The immune system is tightly regulated to balance the killing of disease-causing organisms while protecting host tissue from accidental damage. When this balance is disrupted, immune dysfunctions such as autoimmune diseases occur. Autoimmune diseases like type 1 diabetes and multiple sclerosis (MS) develop when self-tissue is mistakenly attacked and damaged by immune cells. For example, during MS, the immune system mistakenly attacks the myelin sheath that insulates neurons, causing loss of motor function and burdening patients and caregivers. Recent advances in immunotherapies offer exciting new treatments; however, even monoclonal antibody therapies cannot differentiate between healthy and disease-causing cells. Biomaterials provide powerful capabilities to help address these shortcomings. In particular, control over the concentration, duration, location, and combination of signals that are received by immune cells could be transformative in developing more selective immunotherapies that are safe and promote antigen-specific tolerance during autoimmune disease. This dissertation uses two biomaterial approaches to deliver regulatory cargo to antigen presenting cells (APCs). An important APC function is to detect disease-causing organisms by sensing pathogen associated molecular patterns (PAMP) through motif-specific receptors. CpG rich motifs are PAMPs that activate toll-like receptor 9 (TLR9) on DCs and B cells. TLR9 signaling activates B cells and DCs. In MS, TLR9 signaling is aberrantly elevated on certain DCs contributing to systemic inflammation. In MS, B cells signaling through the TLR9 pathwway induced the expression of more inflammatory cytokines as compared to B cells from healthy controls. Controlling this overactive TLR signaling restrains inflammation and is a possible tolerogenic therapeutic approach in MS. The first part of this dissertation uses biomaterials-based polyelectrolyte multilayers (PEMs) to deliver tunable amounts of GpG – an oligonucleotide that inhibits TLR9 signaling – to dendritic cells (DCs). These studies demonstrate that PEMs inhibit DC activation and reduce pathway-specific inflammatory signaling. Furthermore, this work demonstrates that these changes to DCs promote tolerance in downstream T cell development as shown by increasing regulatory T cells. These studies demonstrate this biomaterial delivery system selectively inhibits TLR signaling and DC activation. These changes to DCs promote myelin-specific T cells to adopt a regulatory phenotype, demonstrating a potential approach to developing tolerance inducing antigen-specific immunotherapies for MS. The second part of this dissertation uses a degradable polymer microparticle (MP) system to control the local microenvironment of lymph nodes (LNs). LNs are key sites in the development of immune responses. LNs are composed of different microdomains that coordinate immune cell interactions such as germinal centers (GCs), where B cells develop. These MPs are loaded with myelin self-antigen (MOG35-55) and an mTOR inhibitor, rapamycin (rapa). The MPs are designed to be too large to passively diffuse from the LNs; instead, they slowly degrade releasing encapsulated immune cues to immune cells within the lymph node (LN). Our previous work demonstrates this treatment approach induces antigen-specific tolerance in a preclinical model of MS, but the role of APCs – including DCs and B cells - has not been elucidated. This dissertation reveals that MP treatment alters key LN structural components responsible for interactions between cells in GCs. In addition, MPs alter interactions between B cells/DCs and T cells, as measured by presentation of encapsulated antigen and inhibition of T cell costimulatory molecules by encapsulated rapa. These changes inhibit myelin-specific T cell proliferation and promote regulatory T cells. Finally, B cells from MOG/rapa and MOG MP treated lymph nodes transfer myelin-specific efficacy to mice induced with EAE. These findings illustrate how LN and cellular processes can be regulated by MPs to promote myelin-specific tolerance informing the development of myelin-specific immunotherapies for MS. Together, this body of work provides insight into how biomaterials can be designed to exploit native LN and immune cell functions in the design of next-generation approaches to safely induce myelin-specific tolerance during MS or other autoimmune diseases.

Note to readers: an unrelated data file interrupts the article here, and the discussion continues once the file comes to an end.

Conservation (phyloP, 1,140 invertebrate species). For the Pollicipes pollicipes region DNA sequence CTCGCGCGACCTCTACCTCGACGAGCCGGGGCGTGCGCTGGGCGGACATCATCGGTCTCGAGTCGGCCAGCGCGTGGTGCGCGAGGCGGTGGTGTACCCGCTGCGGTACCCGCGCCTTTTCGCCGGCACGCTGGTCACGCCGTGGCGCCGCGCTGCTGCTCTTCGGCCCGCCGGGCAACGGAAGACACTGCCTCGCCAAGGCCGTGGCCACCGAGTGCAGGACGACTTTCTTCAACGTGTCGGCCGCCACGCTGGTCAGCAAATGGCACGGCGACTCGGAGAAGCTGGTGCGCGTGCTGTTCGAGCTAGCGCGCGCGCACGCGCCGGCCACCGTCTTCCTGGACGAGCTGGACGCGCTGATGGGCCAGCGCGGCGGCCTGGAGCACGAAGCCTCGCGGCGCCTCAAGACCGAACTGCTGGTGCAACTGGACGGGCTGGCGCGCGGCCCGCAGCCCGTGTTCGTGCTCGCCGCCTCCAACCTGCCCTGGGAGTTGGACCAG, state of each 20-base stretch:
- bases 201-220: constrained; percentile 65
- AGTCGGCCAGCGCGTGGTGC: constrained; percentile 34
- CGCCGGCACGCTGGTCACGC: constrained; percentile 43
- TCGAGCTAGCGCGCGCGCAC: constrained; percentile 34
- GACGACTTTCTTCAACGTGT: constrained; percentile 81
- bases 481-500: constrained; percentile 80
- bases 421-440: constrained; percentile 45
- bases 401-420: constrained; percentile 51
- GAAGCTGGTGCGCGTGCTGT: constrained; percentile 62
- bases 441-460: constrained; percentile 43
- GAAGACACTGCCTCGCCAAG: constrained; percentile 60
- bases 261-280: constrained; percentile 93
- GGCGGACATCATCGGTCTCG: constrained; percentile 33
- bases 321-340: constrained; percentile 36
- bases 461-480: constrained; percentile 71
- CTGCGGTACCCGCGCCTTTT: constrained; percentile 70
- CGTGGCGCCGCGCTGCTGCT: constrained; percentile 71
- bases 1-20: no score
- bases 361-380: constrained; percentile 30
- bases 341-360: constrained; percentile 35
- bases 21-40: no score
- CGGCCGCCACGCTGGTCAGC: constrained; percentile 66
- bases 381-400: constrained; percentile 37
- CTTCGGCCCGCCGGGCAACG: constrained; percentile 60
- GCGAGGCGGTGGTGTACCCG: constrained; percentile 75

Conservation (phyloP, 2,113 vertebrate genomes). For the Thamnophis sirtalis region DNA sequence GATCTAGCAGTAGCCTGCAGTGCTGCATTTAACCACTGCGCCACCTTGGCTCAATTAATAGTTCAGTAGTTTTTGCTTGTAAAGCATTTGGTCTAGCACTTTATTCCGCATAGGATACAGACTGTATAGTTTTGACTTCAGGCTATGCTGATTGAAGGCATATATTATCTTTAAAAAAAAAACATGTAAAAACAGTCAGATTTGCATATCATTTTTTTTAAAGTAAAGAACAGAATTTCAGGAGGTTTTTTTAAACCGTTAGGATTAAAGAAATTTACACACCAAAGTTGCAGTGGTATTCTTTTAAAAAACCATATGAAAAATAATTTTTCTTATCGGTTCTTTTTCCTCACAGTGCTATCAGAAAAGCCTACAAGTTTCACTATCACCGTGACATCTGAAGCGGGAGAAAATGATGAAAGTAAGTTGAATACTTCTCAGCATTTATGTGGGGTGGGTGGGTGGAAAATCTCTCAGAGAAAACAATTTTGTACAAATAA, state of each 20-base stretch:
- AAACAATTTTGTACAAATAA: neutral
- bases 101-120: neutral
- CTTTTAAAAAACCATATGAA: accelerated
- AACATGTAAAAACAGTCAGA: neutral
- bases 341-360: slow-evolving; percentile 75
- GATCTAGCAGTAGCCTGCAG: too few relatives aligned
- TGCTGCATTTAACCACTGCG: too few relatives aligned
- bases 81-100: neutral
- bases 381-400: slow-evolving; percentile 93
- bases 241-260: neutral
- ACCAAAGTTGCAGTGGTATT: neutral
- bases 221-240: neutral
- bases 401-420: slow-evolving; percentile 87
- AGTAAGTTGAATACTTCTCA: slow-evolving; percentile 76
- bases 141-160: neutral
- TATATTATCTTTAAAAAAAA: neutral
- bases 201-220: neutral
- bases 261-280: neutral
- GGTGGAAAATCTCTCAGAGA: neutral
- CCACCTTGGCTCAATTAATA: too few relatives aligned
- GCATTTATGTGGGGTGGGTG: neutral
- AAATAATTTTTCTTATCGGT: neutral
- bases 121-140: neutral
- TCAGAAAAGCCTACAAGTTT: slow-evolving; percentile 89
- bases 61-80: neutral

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    (2023) Frank, Eric; Scarcelli, Giuliano; Bioengineering; Digital Repository at the University of Maryland; University of Maryland (College Park, Md.)
    The use of Brillouin spectroscopy for noninvasive probing of the mechanical properties of biologically relevant materials shows great promise. Stimulated Brillouin scattering (SBS) spectroscopy has the potential to significantly improve measurement speed and resolution by amplifying the scattered signal resonantly. However, current SBS spectrometers have been limited by fundamental and practical constraints in detection parameters. Here, we develop and demonstrate a novel LabVIEW-automated SBS instrumentation scheme in which a number of instruments that otherwise operate independently are automatized and synchronized from a singular LabVIEW program with emphasis on the user interface. Additionally, localization theory, originating from fluorescence-based super resolution microscopy techniques, is applied to the acquisition of SBS spectra, and experimentally demonstrated using this instrumentation scheme, resulting in spectra being acquired an order of magnitude faster while maintaining performances in terms of signal to noise ratio (SNR) and measurement precision.